I felt more comfortable amongst that group of strangers than I have amongst a room full of people I know.  There was a gentleness, warmth, and sense of community in that backyard.  There was a feeling that radiated between people that everyone was welcomed, accepted, and honored for exactly who they are.   

On the ride home as we discussed the day, we talked about race and people in our lives that still live with a great deal of racial tension.  I wondered why it was so difficult for the rest of the world to co-exist without judgment or preconceived notions, when the harmony at Dr. Angelou’s had seemed so much more natural. Then it occurred to me that perhaps the racial tension that still exists today is a judgment or preconceived of how we believe we are going to be judged.  After all, I welcome people into my life based on the type of person they are, not based on their skin color – yet, I anticipated judgment for my own race.  Perhaps people who live with a great deal of tension or social segregation don’t judge the other, but fear the other’s judgment.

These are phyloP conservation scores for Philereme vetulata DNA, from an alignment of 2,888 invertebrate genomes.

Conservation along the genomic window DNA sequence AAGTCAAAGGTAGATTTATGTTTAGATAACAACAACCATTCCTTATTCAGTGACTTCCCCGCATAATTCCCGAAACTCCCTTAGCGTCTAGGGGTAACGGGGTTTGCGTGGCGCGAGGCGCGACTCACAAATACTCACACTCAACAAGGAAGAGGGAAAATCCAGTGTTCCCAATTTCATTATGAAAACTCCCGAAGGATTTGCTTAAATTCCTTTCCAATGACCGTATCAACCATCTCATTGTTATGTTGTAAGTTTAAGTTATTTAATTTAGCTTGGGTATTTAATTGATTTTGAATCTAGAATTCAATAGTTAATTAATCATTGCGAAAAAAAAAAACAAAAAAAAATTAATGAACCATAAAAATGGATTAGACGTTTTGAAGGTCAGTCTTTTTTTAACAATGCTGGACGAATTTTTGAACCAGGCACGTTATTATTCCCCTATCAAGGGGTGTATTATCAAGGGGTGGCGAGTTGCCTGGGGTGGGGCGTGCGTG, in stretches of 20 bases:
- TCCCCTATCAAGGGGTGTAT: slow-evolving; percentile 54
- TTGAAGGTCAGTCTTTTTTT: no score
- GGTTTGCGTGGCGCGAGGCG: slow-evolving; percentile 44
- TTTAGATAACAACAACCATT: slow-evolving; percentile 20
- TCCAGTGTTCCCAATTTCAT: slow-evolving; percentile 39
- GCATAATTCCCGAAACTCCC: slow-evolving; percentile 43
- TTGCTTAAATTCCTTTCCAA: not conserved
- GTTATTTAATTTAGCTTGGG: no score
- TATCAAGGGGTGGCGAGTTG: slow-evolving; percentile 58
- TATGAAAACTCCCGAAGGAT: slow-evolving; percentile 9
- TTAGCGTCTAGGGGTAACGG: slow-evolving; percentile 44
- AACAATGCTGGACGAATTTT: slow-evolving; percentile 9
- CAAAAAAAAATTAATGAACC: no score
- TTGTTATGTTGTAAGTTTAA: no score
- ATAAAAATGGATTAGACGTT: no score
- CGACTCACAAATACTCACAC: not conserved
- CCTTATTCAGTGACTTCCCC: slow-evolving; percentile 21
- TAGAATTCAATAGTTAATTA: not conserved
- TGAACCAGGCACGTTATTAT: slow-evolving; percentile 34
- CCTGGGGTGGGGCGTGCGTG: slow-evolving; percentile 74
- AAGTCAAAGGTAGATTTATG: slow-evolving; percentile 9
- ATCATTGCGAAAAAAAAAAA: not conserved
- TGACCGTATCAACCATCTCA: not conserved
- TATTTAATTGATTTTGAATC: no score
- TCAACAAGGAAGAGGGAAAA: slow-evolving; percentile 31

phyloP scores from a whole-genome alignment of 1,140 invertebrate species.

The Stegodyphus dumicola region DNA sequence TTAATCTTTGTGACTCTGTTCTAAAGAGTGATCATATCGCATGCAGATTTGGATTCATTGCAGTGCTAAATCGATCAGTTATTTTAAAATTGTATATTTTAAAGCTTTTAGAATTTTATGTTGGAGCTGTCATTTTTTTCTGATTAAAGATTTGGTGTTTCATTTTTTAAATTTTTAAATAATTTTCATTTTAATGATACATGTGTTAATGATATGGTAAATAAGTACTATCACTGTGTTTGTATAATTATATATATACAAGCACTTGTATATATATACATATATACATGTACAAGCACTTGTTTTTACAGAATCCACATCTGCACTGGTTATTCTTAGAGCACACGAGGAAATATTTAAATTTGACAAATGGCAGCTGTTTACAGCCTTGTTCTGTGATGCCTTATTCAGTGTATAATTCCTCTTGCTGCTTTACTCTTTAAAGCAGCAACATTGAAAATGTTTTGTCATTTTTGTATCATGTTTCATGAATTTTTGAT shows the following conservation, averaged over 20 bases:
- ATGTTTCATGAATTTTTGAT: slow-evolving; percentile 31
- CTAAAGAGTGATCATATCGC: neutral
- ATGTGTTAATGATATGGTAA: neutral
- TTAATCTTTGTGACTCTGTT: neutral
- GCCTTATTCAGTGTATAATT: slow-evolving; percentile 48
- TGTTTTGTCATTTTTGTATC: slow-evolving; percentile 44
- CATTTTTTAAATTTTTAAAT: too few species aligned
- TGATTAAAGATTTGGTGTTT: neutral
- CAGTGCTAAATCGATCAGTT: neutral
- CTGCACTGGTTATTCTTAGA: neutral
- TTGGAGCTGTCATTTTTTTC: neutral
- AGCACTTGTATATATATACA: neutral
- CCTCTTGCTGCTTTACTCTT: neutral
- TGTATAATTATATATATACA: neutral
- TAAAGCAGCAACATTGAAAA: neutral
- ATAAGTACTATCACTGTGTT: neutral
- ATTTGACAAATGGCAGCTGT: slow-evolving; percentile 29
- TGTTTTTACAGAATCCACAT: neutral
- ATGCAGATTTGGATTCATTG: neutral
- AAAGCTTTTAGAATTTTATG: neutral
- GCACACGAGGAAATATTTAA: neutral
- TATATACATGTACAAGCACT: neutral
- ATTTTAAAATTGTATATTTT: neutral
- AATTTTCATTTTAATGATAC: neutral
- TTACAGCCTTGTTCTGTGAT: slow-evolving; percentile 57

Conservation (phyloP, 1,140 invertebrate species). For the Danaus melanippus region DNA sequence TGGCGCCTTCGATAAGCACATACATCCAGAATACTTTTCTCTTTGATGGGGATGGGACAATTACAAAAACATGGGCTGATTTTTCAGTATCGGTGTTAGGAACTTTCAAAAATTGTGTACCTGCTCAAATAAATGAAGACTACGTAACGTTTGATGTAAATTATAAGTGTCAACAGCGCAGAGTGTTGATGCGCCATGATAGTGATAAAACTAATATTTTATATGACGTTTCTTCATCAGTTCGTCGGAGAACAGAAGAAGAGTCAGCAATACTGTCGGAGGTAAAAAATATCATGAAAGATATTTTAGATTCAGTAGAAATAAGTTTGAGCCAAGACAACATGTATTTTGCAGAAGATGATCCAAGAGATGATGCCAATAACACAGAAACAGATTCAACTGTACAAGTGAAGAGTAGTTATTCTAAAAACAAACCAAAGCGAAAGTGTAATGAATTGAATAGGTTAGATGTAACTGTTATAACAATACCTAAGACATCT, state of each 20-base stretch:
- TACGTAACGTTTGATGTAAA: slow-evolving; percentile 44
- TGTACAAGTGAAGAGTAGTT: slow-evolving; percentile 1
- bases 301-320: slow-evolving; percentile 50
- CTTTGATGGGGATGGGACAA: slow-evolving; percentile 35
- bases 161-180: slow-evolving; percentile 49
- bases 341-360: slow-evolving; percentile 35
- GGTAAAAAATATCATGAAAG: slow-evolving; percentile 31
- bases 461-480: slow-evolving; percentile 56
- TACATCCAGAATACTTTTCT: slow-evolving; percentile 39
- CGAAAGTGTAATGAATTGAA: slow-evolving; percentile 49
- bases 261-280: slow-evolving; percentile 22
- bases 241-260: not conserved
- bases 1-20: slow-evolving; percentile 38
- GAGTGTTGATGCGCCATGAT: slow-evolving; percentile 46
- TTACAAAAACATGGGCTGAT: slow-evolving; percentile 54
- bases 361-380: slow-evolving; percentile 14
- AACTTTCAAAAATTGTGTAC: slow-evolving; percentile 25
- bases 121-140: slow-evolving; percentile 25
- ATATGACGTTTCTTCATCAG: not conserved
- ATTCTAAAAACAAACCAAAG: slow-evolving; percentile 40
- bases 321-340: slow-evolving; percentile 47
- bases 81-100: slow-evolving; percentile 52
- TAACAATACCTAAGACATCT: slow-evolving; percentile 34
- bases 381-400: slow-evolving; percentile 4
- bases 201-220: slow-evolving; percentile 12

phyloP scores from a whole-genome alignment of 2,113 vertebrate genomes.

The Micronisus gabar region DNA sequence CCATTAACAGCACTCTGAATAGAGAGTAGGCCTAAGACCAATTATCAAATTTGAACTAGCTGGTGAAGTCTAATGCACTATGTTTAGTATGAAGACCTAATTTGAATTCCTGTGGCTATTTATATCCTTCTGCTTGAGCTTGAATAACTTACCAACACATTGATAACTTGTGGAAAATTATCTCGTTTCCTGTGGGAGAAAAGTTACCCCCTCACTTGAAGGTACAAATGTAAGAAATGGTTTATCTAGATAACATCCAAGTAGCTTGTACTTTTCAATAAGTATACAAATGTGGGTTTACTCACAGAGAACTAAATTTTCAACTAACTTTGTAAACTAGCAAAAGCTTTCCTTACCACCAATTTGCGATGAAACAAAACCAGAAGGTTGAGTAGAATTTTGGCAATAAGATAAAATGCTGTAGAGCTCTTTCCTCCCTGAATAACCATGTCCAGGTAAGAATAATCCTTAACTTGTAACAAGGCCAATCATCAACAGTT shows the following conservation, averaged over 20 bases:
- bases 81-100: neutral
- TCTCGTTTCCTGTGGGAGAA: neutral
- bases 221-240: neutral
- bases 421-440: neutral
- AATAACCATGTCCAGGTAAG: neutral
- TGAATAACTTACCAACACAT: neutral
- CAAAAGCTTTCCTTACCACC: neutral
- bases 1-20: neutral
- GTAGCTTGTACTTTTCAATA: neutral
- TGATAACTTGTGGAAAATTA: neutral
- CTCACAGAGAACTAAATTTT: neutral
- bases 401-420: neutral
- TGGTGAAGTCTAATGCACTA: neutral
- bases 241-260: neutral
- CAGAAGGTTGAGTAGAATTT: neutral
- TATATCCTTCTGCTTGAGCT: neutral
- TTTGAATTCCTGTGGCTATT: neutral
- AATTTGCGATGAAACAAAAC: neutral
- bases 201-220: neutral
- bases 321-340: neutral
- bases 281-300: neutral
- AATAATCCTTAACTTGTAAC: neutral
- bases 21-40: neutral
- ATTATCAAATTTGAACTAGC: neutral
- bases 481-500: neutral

My friends in DC might feel as if these thoughts are antiquated or not relevant in 2011.  But in the 4 ½ years I’ve been living in Charlotte, it’s become apparent that much of the South sadly still clings to its pre-Civil War roots.  But in a city where stories about cultural divides and discrimination are sad but true, it’s comforting to know that just several miles away in Winston Salem lives a woman whose integrity and heart is as big and real as it reads.  And if it has been able to bring change to all ends of the earth, perhaps it can help bring change close to home too.